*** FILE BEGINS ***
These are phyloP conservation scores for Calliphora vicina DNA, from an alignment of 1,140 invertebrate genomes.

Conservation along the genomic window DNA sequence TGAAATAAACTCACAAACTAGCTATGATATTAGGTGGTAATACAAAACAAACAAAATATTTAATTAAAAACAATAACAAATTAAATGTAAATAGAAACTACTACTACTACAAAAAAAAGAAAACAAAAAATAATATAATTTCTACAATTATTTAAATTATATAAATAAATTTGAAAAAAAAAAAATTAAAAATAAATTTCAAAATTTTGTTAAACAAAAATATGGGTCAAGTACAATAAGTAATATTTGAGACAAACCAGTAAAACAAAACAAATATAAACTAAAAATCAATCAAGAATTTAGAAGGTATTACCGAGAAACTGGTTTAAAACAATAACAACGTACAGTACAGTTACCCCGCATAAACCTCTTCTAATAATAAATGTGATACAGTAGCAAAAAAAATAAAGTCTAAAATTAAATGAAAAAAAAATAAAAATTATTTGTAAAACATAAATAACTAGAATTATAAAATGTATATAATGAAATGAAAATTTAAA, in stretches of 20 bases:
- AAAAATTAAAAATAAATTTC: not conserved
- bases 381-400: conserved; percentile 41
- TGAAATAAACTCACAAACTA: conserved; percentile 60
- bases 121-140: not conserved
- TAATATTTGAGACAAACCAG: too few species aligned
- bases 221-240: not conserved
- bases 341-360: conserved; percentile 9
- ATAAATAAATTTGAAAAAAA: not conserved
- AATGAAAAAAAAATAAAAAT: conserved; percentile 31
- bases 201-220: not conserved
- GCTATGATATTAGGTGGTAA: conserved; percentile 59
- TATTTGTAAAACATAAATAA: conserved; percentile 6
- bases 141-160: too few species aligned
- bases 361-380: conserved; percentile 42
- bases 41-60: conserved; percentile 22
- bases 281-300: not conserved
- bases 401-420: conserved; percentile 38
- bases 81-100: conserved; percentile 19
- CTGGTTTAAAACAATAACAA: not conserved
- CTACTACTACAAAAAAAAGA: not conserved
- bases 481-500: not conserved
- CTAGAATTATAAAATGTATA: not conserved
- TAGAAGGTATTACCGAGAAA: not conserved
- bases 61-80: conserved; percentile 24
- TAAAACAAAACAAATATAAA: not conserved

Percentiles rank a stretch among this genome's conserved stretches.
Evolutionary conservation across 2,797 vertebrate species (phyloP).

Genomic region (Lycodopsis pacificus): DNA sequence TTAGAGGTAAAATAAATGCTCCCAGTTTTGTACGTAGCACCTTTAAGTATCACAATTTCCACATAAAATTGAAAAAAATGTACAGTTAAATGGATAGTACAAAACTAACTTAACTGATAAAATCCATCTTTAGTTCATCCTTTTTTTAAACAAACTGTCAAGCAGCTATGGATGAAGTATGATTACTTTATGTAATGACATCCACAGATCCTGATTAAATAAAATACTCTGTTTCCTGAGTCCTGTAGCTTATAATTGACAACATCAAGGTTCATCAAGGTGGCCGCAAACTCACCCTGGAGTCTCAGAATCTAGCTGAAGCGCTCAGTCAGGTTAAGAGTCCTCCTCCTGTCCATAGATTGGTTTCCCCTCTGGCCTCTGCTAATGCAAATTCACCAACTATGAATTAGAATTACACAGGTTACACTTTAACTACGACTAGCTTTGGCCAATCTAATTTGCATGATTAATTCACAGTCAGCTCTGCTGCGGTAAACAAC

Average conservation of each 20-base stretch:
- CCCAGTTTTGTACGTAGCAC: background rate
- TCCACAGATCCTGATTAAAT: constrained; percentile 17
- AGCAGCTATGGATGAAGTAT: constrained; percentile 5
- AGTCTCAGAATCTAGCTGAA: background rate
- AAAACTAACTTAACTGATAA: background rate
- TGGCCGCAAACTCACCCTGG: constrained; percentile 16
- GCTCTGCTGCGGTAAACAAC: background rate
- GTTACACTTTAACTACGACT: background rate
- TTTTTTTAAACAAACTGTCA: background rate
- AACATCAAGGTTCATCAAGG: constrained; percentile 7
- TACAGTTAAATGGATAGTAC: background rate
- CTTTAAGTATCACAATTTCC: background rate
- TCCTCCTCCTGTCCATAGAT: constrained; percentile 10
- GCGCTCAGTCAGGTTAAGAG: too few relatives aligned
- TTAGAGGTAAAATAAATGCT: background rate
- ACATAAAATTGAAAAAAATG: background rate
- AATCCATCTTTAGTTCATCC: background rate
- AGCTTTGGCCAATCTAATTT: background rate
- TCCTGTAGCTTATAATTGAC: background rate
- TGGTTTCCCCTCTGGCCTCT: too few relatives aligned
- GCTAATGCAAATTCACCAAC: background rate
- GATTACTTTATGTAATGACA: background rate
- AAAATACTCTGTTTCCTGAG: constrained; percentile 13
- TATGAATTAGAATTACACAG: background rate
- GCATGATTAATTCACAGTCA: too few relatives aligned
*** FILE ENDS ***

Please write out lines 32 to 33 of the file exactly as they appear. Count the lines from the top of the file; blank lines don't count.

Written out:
- CCCAGTTTTGTACGTAGCAC: background rate
- TCCACAGATCCTGATTAAAT: constrained; percentile 17